We Ask A Doc: Should You Ever Pop A Deep Zit Or Cyst?

December 27, 2015 by Lisa Fogarty
shefinds | beauty

There are two levels of acne: surface pimples, whiteheads and blackheads are a definite eyesore, but they’re a walk in the park compared to deep zits and cysts, otherwise known as cystic acne.

No one is exactly sure what causes deep, often painful pimples that lie below the skin’s surface, though many believe hormones called androgens can cause them. “Acne vulgaris,” as it is referred to in the medical community, is more common than you think and involves “blockage and/or inflammation of pilosebaceous units (hair follicles and their accompanying sebaceous gland),” says Dr. Jill Waibel at Miami Dermatology & Laser Institute. This type of acne can present itself on your skin as non-inflammatory lesions, inflammatory lesions, or a mixture of both, Waibel says. Cystic acne mostly affects the face, but it can also pop up on the back and chest.

If left to its own devices, hormonal acne can continue for years and may even cause scarring. At the same time, skincare experts agree on one crucial thing: you shouldn’t even think about putting your hands on your face and popping these deep pimples by yourself.

“The reason you’re not supposed to pop pimples is that anytime you deliberately break skin, you risk creating a scar or getting an infection due to opening skin to the world of bacteria,” Waibel says. Of course, it doesn’t help that deep zits don’t have a head–so, even if you wanted to break the rules and pop this kind of zit, they don’t exactly make it easy.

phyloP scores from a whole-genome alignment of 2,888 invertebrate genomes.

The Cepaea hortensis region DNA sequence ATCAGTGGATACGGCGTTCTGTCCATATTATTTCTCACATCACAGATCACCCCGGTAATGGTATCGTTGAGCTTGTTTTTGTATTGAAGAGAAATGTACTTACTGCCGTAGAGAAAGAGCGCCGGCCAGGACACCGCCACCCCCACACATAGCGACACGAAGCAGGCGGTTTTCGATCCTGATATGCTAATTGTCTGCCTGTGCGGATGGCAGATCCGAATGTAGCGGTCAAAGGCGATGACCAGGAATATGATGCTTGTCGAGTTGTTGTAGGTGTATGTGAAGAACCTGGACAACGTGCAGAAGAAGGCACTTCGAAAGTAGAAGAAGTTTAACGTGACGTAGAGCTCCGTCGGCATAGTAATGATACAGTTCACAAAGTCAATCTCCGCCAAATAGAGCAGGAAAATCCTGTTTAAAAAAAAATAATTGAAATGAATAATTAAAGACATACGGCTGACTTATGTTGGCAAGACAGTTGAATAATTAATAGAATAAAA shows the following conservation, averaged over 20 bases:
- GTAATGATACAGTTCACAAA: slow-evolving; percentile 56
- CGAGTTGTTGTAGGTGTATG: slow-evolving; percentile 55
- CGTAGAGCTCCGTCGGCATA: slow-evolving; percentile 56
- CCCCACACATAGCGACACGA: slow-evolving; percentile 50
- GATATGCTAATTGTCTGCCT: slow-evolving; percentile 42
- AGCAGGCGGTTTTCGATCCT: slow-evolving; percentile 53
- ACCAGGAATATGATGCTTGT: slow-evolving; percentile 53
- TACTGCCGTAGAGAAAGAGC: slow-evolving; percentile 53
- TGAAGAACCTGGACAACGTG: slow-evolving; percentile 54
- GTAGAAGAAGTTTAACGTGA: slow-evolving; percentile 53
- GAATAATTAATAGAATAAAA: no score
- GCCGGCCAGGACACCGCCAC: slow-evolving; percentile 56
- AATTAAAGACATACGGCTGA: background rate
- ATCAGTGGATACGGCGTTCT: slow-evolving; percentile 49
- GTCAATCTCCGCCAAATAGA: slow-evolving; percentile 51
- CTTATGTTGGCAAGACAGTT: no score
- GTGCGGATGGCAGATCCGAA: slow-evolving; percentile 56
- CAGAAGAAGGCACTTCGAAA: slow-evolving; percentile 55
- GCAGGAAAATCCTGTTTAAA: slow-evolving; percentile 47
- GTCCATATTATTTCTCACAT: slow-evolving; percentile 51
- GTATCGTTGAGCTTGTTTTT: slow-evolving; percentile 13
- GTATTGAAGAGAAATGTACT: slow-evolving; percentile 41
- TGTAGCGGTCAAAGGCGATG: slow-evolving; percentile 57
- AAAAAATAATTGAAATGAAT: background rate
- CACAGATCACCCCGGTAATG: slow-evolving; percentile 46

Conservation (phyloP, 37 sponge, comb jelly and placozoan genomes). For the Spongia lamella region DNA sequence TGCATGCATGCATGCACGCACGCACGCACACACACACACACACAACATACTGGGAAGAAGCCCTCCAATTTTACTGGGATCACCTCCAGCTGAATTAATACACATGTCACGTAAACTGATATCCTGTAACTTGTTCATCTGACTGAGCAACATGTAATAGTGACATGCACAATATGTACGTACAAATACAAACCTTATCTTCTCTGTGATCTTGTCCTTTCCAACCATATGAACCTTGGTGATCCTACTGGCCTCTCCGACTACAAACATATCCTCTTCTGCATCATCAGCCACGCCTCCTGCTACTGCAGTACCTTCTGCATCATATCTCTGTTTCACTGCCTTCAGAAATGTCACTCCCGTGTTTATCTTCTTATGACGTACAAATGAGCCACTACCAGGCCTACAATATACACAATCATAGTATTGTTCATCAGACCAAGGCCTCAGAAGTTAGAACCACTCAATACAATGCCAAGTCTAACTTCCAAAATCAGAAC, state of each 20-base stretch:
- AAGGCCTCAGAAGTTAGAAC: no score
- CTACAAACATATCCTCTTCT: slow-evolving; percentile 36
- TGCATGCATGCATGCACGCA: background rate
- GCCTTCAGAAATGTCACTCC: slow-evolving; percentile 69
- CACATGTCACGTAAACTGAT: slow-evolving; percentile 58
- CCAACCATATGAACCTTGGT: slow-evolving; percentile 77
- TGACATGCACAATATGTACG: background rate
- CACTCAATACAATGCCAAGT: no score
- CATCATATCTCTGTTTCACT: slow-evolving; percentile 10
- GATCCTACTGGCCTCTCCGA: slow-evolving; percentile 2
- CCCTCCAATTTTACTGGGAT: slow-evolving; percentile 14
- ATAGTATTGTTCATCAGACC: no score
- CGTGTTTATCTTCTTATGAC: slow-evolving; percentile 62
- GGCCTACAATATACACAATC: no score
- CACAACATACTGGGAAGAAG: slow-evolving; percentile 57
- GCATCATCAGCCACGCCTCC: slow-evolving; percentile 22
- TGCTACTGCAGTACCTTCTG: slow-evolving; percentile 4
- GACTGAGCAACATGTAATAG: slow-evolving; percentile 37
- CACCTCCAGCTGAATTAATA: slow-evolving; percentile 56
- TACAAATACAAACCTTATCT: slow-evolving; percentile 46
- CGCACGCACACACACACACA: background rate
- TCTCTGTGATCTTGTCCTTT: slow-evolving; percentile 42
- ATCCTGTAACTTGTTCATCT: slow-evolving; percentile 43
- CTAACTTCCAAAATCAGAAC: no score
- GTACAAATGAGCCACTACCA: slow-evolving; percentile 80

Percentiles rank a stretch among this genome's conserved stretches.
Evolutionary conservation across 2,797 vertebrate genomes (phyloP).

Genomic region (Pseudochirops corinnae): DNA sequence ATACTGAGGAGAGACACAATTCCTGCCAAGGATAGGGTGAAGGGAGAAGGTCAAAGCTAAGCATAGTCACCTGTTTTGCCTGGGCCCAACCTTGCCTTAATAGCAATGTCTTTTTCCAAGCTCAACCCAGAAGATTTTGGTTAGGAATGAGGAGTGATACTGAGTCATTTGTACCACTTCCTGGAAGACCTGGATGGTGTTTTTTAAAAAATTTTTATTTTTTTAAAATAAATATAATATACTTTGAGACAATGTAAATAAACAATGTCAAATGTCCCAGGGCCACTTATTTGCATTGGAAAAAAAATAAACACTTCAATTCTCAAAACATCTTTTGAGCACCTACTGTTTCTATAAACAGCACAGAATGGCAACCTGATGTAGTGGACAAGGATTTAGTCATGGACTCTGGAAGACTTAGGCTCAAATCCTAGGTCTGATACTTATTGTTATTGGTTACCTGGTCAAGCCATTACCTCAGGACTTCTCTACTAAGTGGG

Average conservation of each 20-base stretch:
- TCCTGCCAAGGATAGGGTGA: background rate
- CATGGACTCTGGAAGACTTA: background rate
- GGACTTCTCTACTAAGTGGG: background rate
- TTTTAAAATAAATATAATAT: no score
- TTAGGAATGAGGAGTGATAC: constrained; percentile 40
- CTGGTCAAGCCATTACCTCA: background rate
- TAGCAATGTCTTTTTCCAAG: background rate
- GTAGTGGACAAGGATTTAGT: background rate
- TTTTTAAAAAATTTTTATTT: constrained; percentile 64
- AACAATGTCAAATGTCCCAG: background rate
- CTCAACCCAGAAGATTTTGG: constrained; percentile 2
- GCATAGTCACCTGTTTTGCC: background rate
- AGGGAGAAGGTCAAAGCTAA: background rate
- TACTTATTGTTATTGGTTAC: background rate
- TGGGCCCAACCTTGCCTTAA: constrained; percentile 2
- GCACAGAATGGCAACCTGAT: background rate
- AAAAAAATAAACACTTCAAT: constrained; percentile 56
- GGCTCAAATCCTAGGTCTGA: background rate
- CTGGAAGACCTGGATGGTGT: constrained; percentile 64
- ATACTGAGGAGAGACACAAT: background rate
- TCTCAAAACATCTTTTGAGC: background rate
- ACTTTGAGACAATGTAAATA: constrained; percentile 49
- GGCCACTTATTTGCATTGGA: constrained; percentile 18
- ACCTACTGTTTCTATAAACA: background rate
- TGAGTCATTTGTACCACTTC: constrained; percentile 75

The minute you feel a deep zit coming on, Waibel recommends to apply warm compresses (a washcloth works wonders) on the aggravated spot several times a day. Try to keep your hands off of the area because the last thing you want to do is spread bacteria. Your next to-do? Start asking friends for dermatologist recommendations pronto.

“See a board certified dermatologist who can prescribe appropriate treatments for acne–sometimes topicals, antibiotics, lasers, facials, chemical peels, or isotretinoin,” Waibel says. “A new treatment for deep zits will hopefully be approved in 2016: Sebashell/Gold nanoparticle and laser, which targets oil gland.”

Until that fateful day when a better solution to cystic acne becomes available, remember the golden rule: hands off!

For more beauty tips, check out Rubber masking is the newest Korean beauty treatment you must try and The one skincare product every woman should be using, no matter your age.



Lisa Fogarty is a lifestyle writer and reporter based in New York who covers health, wellness, relationships, sex, beauty, and parenting.

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